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Record numbers of school leavers expected to apply for apprenticeship schemes

The number of young people expected to apply for an apprenticeship scheme is expected to hit a new high this summer.

According to figures published from the National Apprenticeship Service (NAS), there are now 20,000 apprenticeships available online, up from 15,000 in August last year.

NAS figures also show more than half (71%) of employers would recommend young people to do an apprenticeship.

And as A-Level results are opened, more than half (54%) of young people in England would like to do an apprenticeship if it was available.

"Apprenticeships are ideal for A-Level achievers who want to progress onto further learning, but also want to get a foot on the career ladder at the same time," said NAS executive director David Way.

"Higher apprentices have the opportunity to gain degree-level equivalent qualifications at the same time as being in paid employment."

Changing perceptions

Technology firm Capgemini head of talent Anouska Ramsay said schools and employers could do more to promote apprenticeships although perceptions are changing.

"The prejudice around apprenticeships still exists but it's beginning to change, and the increasing trend of young people choosing apprenticeships will continue," Ramsay told HR magazine.

Ramsay, who leads the apprenticeship schemes at Capgemini, said it has increased places over the past few years, while the number of graduate placements at the company has "remained constant" over the same period.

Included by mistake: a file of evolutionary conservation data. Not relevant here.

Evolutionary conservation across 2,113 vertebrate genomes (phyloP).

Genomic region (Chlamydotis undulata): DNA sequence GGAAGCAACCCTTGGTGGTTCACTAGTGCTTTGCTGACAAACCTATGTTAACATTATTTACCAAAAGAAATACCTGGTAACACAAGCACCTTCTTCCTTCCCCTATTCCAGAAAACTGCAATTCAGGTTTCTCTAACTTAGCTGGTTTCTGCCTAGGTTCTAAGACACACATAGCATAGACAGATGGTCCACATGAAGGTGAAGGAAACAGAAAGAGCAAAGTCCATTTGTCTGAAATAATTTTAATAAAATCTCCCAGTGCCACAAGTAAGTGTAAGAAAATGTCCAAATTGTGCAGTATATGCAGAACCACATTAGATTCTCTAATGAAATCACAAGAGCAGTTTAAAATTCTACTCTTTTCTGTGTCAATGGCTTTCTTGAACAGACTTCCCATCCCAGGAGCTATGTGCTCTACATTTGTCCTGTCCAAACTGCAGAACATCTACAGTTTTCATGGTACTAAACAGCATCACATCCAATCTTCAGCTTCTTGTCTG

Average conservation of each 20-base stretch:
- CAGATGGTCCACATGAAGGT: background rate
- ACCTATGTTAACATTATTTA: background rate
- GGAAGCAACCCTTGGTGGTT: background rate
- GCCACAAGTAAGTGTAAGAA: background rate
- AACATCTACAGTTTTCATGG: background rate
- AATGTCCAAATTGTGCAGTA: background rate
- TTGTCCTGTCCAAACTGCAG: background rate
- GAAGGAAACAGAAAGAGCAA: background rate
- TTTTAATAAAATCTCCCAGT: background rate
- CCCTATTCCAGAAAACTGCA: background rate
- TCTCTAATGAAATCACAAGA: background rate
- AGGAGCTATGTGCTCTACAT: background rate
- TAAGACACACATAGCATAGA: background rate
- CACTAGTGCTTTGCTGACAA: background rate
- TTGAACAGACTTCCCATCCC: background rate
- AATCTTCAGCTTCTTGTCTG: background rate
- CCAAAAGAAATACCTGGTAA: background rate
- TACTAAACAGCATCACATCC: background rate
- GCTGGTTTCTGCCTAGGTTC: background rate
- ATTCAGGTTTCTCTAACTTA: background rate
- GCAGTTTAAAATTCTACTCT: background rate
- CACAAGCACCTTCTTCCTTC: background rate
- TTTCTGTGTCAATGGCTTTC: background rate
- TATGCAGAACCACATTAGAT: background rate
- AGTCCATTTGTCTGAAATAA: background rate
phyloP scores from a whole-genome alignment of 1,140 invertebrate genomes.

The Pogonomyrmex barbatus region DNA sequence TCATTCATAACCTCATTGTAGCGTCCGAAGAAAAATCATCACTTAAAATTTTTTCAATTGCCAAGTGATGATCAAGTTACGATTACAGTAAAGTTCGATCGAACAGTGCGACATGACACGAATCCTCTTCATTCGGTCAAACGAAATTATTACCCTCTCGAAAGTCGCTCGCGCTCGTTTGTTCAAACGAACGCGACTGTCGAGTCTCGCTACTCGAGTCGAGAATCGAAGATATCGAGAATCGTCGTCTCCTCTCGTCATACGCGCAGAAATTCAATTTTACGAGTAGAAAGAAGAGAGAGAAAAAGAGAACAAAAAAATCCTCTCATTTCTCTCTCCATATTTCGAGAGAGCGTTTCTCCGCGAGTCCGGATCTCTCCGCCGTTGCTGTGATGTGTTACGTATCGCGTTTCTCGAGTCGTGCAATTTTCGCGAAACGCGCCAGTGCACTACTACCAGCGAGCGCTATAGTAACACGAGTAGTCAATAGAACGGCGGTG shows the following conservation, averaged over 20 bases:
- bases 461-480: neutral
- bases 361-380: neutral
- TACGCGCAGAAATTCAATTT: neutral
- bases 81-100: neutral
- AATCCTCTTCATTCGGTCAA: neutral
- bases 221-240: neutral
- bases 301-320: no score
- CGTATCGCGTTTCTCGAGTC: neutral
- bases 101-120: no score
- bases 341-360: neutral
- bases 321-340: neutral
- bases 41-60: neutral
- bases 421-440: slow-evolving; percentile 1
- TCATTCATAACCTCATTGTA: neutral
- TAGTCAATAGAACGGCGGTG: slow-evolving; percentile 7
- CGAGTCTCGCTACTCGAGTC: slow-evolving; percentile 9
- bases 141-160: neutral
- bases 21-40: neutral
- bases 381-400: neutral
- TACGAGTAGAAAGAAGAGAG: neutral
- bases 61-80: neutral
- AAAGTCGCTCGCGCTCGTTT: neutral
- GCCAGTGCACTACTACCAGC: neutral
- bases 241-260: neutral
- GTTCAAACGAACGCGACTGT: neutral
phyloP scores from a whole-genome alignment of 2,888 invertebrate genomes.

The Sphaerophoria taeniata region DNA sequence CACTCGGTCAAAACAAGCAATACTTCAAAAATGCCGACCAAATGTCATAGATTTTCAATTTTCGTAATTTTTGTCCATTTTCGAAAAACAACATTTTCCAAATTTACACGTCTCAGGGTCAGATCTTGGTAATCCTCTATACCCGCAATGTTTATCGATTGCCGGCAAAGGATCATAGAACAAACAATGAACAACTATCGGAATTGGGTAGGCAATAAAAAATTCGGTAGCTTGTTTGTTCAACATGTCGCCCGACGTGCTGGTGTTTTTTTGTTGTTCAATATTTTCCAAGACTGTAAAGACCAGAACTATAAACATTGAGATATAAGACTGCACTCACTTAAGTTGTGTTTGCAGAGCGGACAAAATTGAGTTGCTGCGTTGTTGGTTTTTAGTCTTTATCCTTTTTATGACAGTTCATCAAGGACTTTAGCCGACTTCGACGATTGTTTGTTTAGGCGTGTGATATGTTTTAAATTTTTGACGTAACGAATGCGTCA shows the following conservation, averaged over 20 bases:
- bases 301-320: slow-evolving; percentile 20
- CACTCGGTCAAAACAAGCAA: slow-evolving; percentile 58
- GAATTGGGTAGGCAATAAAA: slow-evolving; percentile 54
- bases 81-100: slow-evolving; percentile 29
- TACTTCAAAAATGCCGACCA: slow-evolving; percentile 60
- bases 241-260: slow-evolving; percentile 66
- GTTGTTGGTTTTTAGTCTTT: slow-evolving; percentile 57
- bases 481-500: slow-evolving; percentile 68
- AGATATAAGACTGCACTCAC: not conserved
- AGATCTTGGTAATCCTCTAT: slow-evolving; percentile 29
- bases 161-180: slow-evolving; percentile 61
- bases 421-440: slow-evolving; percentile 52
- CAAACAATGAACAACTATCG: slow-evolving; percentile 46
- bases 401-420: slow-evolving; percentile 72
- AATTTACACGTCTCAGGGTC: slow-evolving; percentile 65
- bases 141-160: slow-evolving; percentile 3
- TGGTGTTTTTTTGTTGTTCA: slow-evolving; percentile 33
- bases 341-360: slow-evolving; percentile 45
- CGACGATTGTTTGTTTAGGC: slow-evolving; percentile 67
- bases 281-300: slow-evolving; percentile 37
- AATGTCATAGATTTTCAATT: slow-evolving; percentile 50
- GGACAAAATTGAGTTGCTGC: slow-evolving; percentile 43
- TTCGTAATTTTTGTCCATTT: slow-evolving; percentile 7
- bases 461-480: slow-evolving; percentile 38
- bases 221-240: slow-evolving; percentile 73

"The schemes are becoming more aligned to traditionally graduate-dominated professions such as IT and law," Ramsay said.

"With apprenticeship schemes you are able to capture the most talented, creative and innovative young people early."

The 'new norm'

The skills organisation Semta has urged parents to put aside their prejudice, arguing it is hindering the flow of students into vocational training.

"Pupils are passing A-levels only to be let down when their parents fail the big test," chief executive Sarah Sillars said.

She claims many parents are "squeamish" about a vocational route because of "the long-held belief that university is the only way to go and get a decent education".

Skills minister Matthew Hancock said apprenticeships are now becoming "the new norm" for young people.

He said young people are recognising their career goals can still be reached by finding an "alternative route to university".

Earlier this year Government announced it would offer SMEs grants of £1,500 to take on 16-24-year-olds as an apprentice.